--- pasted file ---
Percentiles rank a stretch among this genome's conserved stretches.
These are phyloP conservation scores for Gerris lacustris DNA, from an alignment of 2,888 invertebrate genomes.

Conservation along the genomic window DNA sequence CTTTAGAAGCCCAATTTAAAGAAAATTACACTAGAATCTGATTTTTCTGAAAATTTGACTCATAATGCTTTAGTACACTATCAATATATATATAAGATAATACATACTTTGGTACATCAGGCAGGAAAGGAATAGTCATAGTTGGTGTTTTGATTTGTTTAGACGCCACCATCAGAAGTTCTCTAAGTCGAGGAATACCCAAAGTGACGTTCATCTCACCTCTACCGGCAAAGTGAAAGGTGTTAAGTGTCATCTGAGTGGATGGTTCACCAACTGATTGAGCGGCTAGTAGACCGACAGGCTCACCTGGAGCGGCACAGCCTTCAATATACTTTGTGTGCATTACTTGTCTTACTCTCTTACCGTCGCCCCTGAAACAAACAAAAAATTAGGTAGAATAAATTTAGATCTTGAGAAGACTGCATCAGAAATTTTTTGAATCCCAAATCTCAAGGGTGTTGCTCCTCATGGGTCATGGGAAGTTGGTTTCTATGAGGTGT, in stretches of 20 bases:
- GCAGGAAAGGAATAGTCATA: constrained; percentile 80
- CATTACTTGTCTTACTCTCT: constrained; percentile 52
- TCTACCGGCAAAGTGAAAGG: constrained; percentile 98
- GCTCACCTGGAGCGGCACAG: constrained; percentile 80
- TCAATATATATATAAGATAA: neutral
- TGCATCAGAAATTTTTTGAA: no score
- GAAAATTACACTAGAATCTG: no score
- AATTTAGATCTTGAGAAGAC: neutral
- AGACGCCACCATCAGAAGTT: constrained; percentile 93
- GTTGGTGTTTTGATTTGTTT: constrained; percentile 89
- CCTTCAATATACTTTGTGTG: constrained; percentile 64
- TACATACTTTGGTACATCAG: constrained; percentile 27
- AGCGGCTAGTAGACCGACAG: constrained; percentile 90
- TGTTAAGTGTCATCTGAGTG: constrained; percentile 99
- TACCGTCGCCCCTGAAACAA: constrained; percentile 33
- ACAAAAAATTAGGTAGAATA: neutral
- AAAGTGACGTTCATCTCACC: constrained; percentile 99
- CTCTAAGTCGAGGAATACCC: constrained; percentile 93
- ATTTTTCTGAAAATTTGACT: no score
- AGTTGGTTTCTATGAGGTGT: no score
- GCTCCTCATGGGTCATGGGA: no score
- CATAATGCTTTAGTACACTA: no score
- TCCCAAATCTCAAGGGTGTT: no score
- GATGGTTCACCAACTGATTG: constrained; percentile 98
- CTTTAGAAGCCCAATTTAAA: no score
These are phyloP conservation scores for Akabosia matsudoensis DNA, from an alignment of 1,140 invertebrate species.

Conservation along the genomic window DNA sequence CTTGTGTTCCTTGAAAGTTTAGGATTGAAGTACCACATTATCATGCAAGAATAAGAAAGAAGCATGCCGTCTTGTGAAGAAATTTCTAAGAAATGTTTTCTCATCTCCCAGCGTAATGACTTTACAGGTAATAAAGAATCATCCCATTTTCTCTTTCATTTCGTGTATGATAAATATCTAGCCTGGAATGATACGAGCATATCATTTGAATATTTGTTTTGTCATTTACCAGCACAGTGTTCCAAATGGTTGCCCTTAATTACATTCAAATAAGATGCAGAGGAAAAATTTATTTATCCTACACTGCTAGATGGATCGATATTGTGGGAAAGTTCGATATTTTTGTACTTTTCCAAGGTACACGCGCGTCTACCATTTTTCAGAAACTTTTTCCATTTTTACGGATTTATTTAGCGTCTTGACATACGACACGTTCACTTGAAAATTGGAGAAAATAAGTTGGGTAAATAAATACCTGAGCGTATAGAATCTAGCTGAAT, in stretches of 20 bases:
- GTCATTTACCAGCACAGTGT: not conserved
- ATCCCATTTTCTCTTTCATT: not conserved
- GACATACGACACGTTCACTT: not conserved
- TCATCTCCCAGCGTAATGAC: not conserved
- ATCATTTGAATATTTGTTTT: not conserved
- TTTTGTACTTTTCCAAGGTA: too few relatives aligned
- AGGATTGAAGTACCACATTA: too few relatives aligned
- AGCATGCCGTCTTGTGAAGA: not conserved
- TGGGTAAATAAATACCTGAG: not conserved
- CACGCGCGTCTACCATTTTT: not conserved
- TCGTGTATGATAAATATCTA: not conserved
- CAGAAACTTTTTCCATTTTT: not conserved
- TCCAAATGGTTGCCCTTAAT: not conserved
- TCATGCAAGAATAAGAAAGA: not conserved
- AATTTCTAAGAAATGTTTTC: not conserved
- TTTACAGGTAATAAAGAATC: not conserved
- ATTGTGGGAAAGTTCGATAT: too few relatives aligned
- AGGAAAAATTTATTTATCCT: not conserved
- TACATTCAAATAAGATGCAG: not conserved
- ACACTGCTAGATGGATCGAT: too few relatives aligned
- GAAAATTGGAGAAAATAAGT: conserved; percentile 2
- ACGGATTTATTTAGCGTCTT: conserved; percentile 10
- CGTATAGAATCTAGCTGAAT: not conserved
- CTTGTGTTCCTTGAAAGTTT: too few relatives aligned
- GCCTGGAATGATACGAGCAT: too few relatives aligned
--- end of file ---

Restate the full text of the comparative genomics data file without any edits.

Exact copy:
Percentiles rank a stretch among this genome's conserved stretches.
These are phyloP conservation scores for Gerris lacustris DNA, from an alignment of 2,888 invertebrate genomes.

Conservation along the genomic window DNA sequence CTTTAGAAGCCCAATTTAAAGAAAATTACACTAGAATCTGATTTTTCTGAAAATTTGACTCATAATGCTTTAGTACACTATCAATATATATATAAGATAATACATACTTTGGTACATCAGGCAGGAAAGGAATAGTCATAGTTGGTGTTTTGATTTGTTTAGACGCCACCATCAGAAGTTCTCTAAGTCGAGGAATACCCAAAGTGACGTTCATCTCACCTCTACCGGCAAAGTGAAAGGTGTTAAGTGTCATCTGAGTGGATGGTTCACCAACTGATTGAGCGGCTAGTAGACCGACAGGCTCACCTGGAGCGGCACAGCCTTCAATATACTTTGTGTGCATTACTTGTCTTACTCTCTTACCGTCGCCCCTGAAACAAACAAAAAATTAGGTAGAATAAATTTAGATCTTGAGAAGACTGCATCAGAAATTTTTTGAATCCCAAATCTCAAGGGTGTTGCTCCTCATGGGTCATGGGAAGTTGGTTTCTATGAGGTGT, in stretches of 20 bases:
- GCAGGAAAGGAATAGTCATA: constrained; percentile 80
- CATTACTTGTCTTACTCTCT: constrained; percentile 52
- TCTACCGGCAAAGTGAAAGG: constrained; percentile 98
- GCTCACCTGGAGCGGCACAG: constrained; percentile 80
- TCAATATATATATAAGATAA: neutral
- TGCATCAGAAATTTTTTGAA: no score
- GAAAATTACACTAGAATCTG: no score
- AATTTAGATCTTGAGAAGAC: neutral
- AGACGCCACCATCAGAAGTT: constrained; percentile 93
- GTTGGTGTTTTGATTTGTTT: constrained; percentile 89
- CCTTCAATATACTTTGTGTG: constrained; percentile 64
- TACATACTTTGGTACATCAG: constrained; percentile 27
- AGCGGCTAGTAGACCGACAG: constrained; percentile 90
- TGTTAAGTGTCATCTGAGTG: constrained; percentile 99
- TACCGTCGCCCCTGAAACAA: constrained; percentile 33
- ACAAAAAATTAGGTAGAATA: neutral
- AAAGTGACGTTCATCTCACC: constrained; percentile 99
- CTCTAAGTCGAGGAATACCC: constrained; percentile 93
- ATTTTTCTGAAAATTTGACT: no score
- AGTTGGTTTCTATGAGGTGT: no score
- GCTCCTCATGGGTCATGGGA: no score
- CATAATGCTTTAGTACACTA: no score
- TCCCAAATCTCAAGGGTGTT: no score
- GATGGTTCACCAACTGATTG: constrained; percentile 98
- CTTTAGAAGCCCAATTTAAA: no score
These are phyloP conservation scores for Akabosia matsudoensis DNA, from an alignment of 1,140 invertebrate species.

Conservation along the genomic window DNA sequence CTTGTGTTCCTTGAAAGTTTAGGATTGAAGTACCACATTATCATGCAAGAATAAGAAAGAAGCATGCCGTCTTGTGAAGAAATTTCTAAGAAATGTTTTCTCATCTCCCAGCGTAATGACTTTACAGGTAATAAAGAATCATCCCATTTTCTCTTTCATTTCGTGTATGATAAATATCTAGCCTGGAATGATACGAGCATATCATTTGAATATTTGTTTTGTCATTTACCAGCACAGTGTTCCAAATGGTTGCCCTTAATTACATTCAAATAAGATGCAGAGGAAAAATTTATTTATCCTACACTGCTAGATGGATCGATATTGTGGGAAAGTTCGATATTTTTGTACTTTTCCAAGGTACACGCGCGTCTACCATTTTTCAGAAACTTTTTCCATTTTTACGGATTTATTTAGCGTCTTGACATACGACACGTTCACTTGAAAATTGGAGAAAATAAGTTGGGTAAATAAATACCTGAGCGTATAGAATCTAGCTGAAT, in stretches of 20 bases:
- GTCATTTACCAGCACAGTGT: not conserved
- ATCCCATTTTCTCTTTCATT: not conserved
- GACATACGACACGTTCACTT: not conserved
- TCATCTCCCAGCGTAATGAC: not conserved
- ATCATTTGAATATTTGTTTT: not conserved
- TTTTGTACTTTTCCAAGGTA: too few relatives aligned
- AGGATTGAAGTACCACATTA: too few relatives aligned
- AGCATGCCGTCTTGTGAAGA: not conserved
- TGGGTAAATAAATACCTGAG: not conserved
- CACGCGCGTCTACCATTTTT: not conserved
- TCGTGTATGATAAATATCTA: not conserved
- CAGAAACTTTTTCCATTTTT: not conserved
- TCCAAATGGTTGCCCTTAAT: not conserved
- TCATGCAAGAATAAGAAAGA: not conserved
- AATTTCTAAGAAATGTTTTC: not conserved
- TTTACAGGTAATAAAGAATC: not conserved
- ATTGTGGGAAAGTTCGATAT: too few relatives aligned
- AGGAAAAATTTATTTATCCT: not conserved
- TACATTCAAATAAGATGCAG: not conserved
- ACACTGCTAGATGGATCGAT: too few relatives aligned
- GAAAATTGGAGAAAATAAGT: conserved; percentile 2
- ACGGATTTATTTAGCGTCTT: conserved; percentile 10
- CGTATAGAATCTAGCTGAAT: not conserved
- CTTGTGTTCCTTGAAAGTTT: too few relatives aligned
- GCCTGGAATGATACGAGCAT: too few relatives aligned